Although it is frustrating and disheartening that female prophetesship is impermissible within my religion, and female leadership is very limited, I am choosing to believe that these women were literal prophetesses of God, in the purest sense of the word, and that gives me strength.


3 thoughts on “Eschew

  1. Miss Maddie

    If I may, I would like to offer an answer.
    These women were indeed prophetesses. They were inspired women who had the gift of prophecy and were relied on by the those around them for their guidance and connection to the Lord.
    What they were not was members of the Priesthood, and thus cannot be called prophets in the same sense that the Apostles and the Seventy are prophets. In this sense a prophet is an ordained minister, which these women were not.
    This in no way detracts from their great spirit and leadership in ancient Israel. Deborah was a judge, the highest political position at the time. She was a great woman, and no one should ever try to detract from either her leadership ability or her spiritual gifts. We even read about similar prophetesses in the New Testament. Anna, who met Joseph and Mary in the Temple when Christ was eight days old is called a prophetess and is honored for her service to God. In Acts 29 we are told that all four of Philip’s daughters prophesied.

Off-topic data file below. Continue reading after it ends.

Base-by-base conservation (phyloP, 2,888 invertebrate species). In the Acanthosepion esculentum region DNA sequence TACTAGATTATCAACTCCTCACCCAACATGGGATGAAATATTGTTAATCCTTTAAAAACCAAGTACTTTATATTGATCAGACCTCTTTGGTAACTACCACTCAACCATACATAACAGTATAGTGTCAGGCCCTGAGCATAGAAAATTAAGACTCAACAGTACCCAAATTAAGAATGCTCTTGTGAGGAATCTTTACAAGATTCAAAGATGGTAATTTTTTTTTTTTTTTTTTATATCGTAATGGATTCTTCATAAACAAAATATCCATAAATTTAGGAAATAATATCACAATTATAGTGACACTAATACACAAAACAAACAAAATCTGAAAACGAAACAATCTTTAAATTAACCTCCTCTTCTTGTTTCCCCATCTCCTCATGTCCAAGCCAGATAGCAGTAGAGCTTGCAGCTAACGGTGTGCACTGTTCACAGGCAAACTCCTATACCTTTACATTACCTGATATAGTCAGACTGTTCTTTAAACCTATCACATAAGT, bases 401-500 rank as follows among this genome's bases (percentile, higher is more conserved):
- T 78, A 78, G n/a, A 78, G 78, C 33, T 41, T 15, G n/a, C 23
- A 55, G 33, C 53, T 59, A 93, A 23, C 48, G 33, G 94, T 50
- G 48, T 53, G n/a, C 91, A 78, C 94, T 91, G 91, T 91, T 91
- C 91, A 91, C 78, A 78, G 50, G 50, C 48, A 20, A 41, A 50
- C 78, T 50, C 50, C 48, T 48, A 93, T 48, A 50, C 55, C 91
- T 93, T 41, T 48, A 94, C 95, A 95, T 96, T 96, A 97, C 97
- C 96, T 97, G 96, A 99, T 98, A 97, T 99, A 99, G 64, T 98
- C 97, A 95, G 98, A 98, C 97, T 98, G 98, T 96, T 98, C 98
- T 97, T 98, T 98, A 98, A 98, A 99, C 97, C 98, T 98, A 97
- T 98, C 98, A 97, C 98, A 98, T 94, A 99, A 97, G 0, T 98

I am not sure of any woman of this dispensation being called a prophetess, but I do know of many stories of women of great faith. Joseph Smith’s mother once parted the ice of the river so that the boat she was on could sail on the water. A mother was inspired on how to heal her injured son after the Huan’s Mill Massacre.

    I think the word is not generally used anymore because we have entered an age when such gifts are not on general display as they were in the past. Even those ordained as prophets in the church rarely display such gifts openly. This does not mean that such women do not exist or that one cannot aspire to be one. It means that the modern culture (not just in the church) views such things in a different way than the ancient people did.


  2. Kelcey,
    Thank you so much for your words of encouragement. It is really difficult for me to just accept that things are the way they are because that’s the way they are. It is very distracting to me, and really makes me question other parts of my religion, leaving me with an internal battle. The struggle is real.


  3. Miss Maddie,
    You certainly have much deeper questions than I did at your age, but be patient with the process. There are still things I don’t understand that don’t necessarily have to do with my testimony. Keep asking questions but don’t let them distract you from the Gospel of Jesus Christ. I think you’ll find someday that temple ordinances can answer many of your questions. I have to trust that sometimes the answers are too big for me to carry. Now put that in your pipe and smoke it 🙂